Mental Health Disorders

Where does the brain store our memories?
Answered by Chris Jordan and Science Channel
  • Chris Jordan

    Chris Jordan

  • Science Channel

    Science Channel

  1. You've got a lot of memories swimming around in your head.  There's the memory of your first kiss.  There's the memory of how to beat Slash in Guitar Hero III.  You've even got memories you don't really think about -- like the memory of what every vocabulary word you've ever learned means.

    These examples represent the different types of memories hanging around in your head.  That memory of you making out behind the baseball diamond?  That's an episodic memory, meaning it's an event that plays in your head like a soap opera.  Knowing how to beat Guitar Hero?  That's a procedural memory because it's a skill you learned that you don't think about anymore.  And your ability to define antidisestablishmentarianism?  You can do that because the word lives in your semantic memory, the part of the brain that stores fact-based knowledge.  You've even got another type of memory -- working memory -- that you're using right now in order to read this sentence.  You have to retain the first part of a sentence in your working memory in order to understand the second half.  Each of these types of memory lives in different parts of the brain.

    Since you know that you've got different types of information in your head and you know that each type is stored in a different area, it's tempting to think of memory as if it were a filing cabinet.  If all of these memories were written on business cards and scattered on your desk, you might file them in a Rolodex.  Whenever you wanted to remember one, you'd simply flip to the "episodic" memory part of that Rolodex, for instance, and re-read a card.  Voila: instant memory retrieval.  If only it were really that simple.

    Science tells us that while our brain may store different types of memories in various areas of the brain, recalling a memory is a brain-wide process.  Take playing Guitar Hero, for instance.  The memory of how to use the controller comes from one set of brain cells.  The memory of the game's rules comes from another part of your brain.  And that anxious feeling you get when you start missing too many notes and feel like you're dangerously close to losing?  That's from yet another part.  When you play the game, you're not aware of using all these memories, but your brain is putting them all together so you can reign supreme over Slash.  What seems like one simple memory is actually a complex creation.  And scientists are only just beginning to understand how the brain can make one complete memory out of so many complex thoughts.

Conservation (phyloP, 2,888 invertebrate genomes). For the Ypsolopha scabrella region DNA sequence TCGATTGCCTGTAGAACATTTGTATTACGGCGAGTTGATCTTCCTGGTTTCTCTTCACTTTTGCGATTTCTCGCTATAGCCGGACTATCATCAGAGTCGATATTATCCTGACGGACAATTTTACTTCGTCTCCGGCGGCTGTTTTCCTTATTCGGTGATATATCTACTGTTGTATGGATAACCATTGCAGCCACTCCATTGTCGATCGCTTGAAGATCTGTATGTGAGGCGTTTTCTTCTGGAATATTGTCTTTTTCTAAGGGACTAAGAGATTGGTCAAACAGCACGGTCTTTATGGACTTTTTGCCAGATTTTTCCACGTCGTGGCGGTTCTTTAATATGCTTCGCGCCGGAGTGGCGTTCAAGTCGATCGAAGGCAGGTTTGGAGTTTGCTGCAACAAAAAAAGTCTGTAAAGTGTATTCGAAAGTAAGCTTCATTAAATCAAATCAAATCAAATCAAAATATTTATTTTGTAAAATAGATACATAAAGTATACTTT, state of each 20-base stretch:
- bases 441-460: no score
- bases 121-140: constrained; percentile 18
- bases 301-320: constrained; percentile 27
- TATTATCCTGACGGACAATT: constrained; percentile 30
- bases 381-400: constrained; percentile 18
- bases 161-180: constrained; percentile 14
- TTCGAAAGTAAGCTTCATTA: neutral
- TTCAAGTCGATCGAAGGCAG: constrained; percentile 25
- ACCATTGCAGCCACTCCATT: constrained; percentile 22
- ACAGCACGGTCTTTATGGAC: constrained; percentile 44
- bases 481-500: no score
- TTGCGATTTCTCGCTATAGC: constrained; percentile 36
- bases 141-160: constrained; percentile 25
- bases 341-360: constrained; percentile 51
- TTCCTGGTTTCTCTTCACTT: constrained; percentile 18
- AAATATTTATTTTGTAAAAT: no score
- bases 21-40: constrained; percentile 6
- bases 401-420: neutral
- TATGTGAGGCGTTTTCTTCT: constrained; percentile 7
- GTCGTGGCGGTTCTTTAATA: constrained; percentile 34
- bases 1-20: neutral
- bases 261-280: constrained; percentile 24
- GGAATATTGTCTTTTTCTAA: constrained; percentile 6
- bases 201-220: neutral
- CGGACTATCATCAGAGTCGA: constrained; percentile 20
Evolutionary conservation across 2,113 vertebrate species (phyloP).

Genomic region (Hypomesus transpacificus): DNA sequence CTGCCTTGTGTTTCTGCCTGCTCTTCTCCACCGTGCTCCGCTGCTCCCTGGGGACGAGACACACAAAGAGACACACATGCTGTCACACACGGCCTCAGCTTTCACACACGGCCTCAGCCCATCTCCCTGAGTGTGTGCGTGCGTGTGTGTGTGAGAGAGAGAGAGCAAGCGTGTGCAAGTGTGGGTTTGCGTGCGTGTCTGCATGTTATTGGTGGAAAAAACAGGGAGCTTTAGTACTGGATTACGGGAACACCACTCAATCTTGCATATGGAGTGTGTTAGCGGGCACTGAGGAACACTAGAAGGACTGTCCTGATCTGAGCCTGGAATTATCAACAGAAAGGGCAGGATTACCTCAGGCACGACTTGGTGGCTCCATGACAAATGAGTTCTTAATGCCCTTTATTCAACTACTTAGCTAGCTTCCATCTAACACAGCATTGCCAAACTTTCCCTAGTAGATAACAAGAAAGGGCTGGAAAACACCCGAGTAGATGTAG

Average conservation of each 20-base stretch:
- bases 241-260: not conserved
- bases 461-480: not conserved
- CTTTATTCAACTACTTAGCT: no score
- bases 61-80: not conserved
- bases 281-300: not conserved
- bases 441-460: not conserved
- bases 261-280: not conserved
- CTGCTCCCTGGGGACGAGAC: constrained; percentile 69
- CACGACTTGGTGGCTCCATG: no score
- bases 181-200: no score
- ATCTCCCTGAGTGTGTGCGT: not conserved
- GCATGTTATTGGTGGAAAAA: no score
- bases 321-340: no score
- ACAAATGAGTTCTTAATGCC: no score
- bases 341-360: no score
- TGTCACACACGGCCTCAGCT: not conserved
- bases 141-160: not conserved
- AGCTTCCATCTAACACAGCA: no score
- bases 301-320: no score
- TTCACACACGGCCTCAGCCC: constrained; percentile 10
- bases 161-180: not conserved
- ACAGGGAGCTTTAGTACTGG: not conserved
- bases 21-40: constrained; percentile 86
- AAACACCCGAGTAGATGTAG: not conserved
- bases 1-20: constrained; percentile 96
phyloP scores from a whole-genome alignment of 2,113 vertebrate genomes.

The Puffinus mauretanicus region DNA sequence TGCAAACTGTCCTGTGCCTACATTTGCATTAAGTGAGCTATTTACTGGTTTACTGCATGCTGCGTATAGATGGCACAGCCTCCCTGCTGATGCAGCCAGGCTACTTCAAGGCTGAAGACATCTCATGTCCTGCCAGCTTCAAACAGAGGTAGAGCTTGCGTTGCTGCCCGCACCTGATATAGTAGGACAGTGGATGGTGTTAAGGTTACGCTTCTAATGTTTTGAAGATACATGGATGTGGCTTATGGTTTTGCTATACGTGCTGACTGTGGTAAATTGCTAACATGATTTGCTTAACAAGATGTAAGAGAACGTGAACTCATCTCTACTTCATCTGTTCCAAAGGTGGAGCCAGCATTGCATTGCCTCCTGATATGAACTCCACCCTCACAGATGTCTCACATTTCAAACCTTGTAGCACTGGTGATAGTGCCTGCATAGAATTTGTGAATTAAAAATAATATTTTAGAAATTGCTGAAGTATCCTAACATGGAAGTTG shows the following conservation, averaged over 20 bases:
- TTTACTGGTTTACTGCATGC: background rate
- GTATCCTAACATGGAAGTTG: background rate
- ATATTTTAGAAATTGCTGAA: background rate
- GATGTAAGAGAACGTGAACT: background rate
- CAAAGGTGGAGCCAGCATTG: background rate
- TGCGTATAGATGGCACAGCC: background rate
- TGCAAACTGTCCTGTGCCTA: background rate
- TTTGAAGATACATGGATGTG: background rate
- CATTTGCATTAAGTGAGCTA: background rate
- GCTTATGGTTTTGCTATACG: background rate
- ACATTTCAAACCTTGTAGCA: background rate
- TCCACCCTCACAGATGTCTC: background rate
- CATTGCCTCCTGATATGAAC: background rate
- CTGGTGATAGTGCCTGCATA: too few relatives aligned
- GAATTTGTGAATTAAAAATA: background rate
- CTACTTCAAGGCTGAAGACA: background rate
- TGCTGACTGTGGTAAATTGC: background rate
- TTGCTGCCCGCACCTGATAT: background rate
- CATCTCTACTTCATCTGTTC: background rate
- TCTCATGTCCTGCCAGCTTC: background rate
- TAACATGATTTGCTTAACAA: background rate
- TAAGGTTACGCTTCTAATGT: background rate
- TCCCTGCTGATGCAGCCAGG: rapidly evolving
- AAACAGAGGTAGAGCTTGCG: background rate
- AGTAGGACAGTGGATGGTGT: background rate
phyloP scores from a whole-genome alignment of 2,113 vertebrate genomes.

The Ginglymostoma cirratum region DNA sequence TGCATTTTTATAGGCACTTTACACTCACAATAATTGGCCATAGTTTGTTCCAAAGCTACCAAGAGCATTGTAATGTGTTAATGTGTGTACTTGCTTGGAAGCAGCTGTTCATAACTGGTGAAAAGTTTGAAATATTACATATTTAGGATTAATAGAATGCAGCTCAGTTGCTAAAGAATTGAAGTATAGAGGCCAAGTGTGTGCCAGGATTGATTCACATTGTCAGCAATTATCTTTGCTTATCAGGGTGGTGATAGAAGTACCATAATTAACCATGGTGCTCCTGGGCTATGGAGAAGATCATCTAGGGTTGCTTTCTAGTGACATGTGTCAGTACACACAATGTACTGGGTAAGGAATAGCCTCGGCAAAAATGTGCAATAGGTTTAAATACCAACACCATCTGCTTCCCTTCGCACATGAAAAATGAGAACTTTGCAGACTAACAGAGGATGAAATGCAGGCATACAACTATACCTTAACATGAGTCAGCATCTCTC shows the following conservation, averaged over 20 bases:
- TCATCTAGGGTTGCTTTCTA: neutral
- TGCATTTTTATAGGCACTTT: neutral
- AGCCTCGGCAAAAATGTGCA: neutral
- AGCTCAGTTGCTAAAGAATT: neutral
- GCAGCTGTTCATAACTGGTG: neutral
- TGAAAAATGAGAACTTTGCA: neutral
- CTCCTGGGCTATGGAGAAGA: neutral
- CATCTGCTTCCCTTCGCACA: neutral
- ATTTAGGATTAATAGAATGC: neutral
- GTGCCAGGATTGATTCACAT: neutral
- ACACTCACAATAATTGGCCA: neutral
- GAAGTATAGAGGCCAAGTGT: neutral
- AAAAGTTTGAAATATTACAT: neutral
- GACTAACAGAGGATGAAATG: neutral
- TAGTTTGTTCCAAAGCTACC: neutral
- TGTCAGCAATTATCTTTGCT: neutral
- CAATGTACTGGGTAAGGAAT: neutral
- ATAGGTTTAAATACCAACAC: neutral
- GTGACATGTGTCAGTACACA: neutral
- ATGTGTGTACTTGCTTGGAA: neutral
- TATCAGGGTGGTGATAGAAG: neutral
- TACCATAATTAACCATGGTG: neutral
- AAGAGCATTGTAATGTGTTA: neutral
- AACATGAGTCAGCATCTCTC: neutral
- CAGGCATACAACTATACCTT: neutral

brain model
    (Stockbyte/Getty Images)

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  2. Types of memories and where they are stored in the brain include:

    • Semantic memory: General knowledge, trivia and facts are stored in the temporal lobe and the cortex.
    • Episodic memory: New data and recent events are stored in the prefrontal cortex and the temporal lobe.
    • Working memory: Information and knowledge required for daily life -- such as telephone numbers and learned skills like driving -- are stored in the prefrontal cortex.
    • Procedural memory: Secondhand skills, things we take for granted, such as walking and cycling, are stored in the cerebellum.


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